In the meantime, NATCOL completed the necessary (mutagenicity) tests regarding the safety of the fifth annatto extract (Annatto E) and reviewed the bixin/norbixin levels for specific Food Categories by strengthening technical justifications. The EFSA scientific opinion published on 13 March 2019 on the safety of annatto E and the exposure to the annatto coloring principles bixin and norbixin (E 160b) when used as a food additive concluded that Annatto E does not raise genotoxicity concerns and that the level of exposure does not raise a health concern. Therefore, thanks to this Task Force and the scientific studies it commissioned, all five Annatto extracts have been re-evaluated by EFSA positively.
Finally, the Task Force answered all the issues/questions raised by the EU Commission and Member States when setting new annatto specification which was published in Commission Regulation 2020/771 of 11 June 2020 amending Annexes II and III to Regulation (EC) No 1333/2008 of the European Parliament and of the Council and the Annex to Commission Regulation (EU) No 231/2012 as regards the use of Annatto, Bixin, Norbixin (E 160b).
Anthocyanin. In March 2013, the EFSA scientific opinion on the re-evaluation of Anthocyanins (E 163) as food additive concluded that aqueous grape skin and blackcurrant extracts are unlikely to present a safety concern. The Task Force therefore decided to collected data and commissioned a report on the characterization (compositional data and anthocyanins profiling in purple colored vegetables) of 4 main new sources of anthocyanins, i.e. Black carrot – Red radish – Red cabbage – Purple sweet potato. The general objective being to try to read across the results for grape skin extract and blackcurrant to the four new sources. The report was finalised in 2018 but the work was put on hold to allow the Task force to supply data for a Codex monograph on Black carrot to JECFA by December 2018. On the basis of the feedback received from JECFA, the Task Force then decided that the best approach was to develop a global scientific project on anthocyanins the results of which would be used towards both EFSA and JECFA.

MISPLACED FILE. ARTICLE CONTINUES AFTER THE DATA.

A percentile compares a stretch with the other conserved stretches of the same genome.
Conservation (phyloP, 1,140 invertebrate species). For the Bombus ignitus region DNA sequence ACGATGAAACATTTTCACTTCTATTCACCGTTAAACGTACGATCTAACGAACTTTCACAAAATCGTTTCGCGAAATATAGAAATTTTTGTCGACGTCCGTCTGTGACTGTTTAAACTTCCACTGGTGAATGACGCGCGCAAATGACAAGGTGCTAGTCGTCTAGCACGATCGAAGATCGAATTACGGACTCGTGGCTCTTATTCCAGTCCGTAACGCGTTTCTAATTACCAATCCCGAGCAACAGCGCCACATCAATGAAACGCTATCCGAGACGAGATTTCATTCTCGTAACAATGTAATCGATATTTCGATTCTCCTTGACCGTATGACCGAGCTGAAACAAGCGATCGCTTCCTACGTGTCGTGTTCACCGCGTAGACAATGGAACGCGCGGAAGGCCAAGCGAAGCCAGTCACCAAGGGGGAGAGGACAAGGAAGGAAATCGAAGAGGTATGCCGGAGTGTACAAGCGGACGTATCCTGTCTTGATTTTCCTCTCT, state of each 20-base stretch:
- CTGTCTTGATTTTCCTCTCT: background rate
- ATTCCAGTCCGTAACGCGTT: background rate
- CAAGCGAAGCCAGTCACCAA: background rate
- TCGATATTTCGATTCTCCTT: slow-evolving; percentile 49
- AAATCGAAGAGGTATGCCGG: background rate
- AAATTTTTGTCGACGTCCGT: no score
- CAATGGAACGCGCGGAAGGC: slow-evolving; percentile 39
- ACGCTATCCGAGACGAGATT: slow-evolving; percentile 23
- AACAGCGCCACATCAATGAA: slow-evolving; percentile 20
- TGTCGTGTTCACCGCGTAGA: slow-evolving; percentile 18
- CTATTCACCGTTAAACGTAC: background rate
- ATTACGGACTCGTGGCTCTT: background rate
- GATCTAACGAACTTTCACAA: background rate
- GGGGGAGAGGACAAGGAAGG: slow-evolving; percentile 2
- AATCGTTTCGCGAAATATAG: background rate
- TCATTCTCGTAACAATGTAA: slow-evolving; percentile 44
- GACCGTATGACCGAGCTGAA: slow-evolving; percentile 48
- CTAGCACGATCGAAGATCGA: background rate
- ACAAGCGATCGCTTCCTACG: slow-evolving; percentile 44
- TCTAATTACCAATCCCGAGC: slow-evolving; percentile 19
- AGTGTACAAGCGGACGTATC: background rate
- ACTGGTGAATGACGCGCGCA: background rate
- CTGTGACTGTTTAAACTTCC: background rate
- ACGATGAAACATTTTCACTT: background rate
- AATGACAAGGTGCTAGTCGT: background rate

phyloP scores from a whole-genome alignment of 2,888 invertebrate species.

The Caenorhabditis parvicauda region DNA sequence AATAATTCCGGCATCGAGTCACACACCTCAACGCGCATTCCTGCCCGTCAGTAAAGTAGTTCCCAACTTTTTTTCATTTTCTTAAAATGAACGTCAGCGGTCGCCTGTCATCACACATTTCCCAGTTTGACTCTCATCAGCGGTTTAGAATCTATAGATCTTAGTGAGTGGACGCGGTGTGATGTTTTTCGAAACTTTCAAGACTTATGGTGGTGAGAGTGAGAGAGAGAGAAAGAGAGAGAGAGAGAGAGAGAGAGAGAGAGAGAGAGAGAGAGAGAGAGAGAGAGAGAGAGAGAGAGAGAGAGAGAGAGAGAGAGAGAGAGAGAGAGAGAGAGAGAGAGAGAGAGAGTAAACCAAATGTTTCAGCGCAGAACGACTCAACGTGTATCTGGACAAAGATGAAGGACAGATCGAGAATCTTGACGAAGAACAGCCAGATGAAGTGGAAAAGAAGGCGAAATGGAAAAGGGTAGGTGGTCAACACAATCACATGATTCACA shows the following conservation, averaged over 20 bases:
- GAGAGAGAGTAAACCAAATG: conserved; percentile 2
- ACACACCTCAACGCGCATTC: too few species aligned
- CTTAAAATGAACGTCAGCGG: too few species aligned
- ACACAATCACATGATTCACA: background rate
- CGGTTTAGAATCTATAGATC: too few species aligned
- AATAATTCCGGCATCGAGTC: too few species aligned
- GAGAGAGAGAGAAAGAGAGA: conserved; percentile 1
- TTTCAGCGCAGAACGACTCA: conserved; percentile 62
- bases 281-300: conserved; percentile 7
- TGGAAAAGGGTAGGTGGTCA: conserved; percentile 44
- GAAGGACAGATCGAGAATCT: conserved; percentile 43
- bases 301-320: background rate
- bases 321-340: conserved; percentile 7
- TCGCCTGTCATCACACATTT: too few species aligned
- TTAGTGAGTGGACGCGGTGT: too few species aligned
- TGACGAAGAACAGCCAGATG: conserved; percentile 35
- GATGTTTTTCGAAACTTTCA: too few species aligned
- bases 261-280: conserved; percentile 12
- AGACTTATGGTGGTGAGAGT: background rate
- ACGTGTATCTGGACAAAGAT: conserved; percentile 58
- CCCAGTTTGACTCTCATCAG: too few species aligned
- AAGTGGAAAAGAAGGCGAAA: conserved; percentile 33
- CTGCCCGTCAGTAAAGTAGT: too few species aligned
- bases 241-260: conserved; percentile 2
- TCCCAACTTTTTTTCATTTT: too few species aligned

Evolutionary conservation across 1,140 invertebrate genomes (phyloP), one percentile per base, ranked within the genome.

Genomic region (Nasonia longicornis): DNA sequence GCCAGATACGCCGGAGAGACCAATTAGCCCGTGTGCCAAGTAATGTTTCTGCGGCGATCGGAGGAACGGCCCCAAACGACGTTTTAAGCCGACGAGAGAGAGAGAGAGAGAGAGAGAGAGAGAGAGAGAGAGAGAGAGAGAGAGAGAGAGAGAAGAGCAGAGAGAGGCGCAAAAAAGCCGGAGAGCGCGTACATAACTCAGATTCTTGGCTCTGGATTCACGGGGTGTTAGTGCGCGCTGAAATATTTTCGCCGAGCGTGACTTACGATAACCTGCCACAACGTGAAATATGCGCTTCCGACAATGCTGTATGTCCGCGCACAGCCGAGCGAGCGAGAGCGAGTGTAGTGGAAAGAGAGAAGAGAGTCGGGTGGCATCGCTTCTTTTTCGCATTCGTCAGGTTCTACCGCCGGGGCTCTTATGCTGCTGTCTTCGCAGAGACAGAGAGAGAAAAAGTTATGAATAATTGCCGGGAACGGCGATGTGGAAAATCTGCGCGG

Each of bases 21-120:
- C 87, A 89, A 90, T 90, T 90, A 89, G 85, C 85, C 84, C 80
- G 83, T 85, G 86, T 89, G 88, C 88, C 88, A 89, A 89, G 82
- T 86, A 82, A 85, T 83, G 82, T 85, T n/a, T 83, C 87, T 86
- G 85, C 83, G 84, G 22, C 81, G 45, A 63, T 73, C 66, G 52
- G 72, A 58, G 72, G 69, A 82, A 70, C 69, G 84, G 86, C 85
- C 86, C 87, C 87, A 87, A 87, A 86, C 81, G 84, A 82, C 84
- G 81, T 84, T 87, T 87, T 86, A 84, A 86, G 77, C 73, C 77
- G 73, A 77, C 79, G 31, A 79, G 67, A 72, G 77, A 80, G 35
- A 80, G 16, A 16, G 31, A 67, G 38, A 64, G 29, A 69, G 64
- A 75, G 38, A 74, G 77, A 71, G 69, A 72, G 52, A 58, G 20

NATCOL would then be able to answer EU DG SANTE Call for data on anthocyanins and revert back to JECFA on the monograph on black carrot. This work will clearly impact all types of anthocyanins based colors and Coloring Foods, helping the industry to set robust specifications and evaluation at EU and Codex levels so expanding anthocyanins specifications/regulation worldwide.
Carmine. It was created for the development of outstanding genotoxicity studies on Carminic Acid containing products which were submitted to EFSA, as part of the re-evaluation of Cochineal, Carminic acid, Carmines (E 120). The EFSA scientific opinion was published in December 2015 and outlined the need for revision of the E 120 specification amongst other recommendations.
The Task Force collected additional scientific data and information in order to be able to answer all the EFSA recommendations and the EU Commission and Member States’ questions. In September 2018, the EU Commission finalised its re-evaluation process by issuing Regulation 2018/1472 which presents the new specifications for Cochineal, Carminic acid and Carmines (E 120). These specifications are in line with NATCOL’s supportive scientific evidence and its dedicated research.
Carotenes. It has been created mainly to update specifications for E 160 a (i, ii, iii, iv) on the basis of the 2012 EFSA scientific opinion on the re-evaluation of mixed carotenes (E 160a (i)) and β-carotene (E 160a (ii)) as a food additive. The Task Force collected information and data on the basis of the EFSA recommendations and made a data gap analysis to make sure it will be able to cover all potentially pending issues.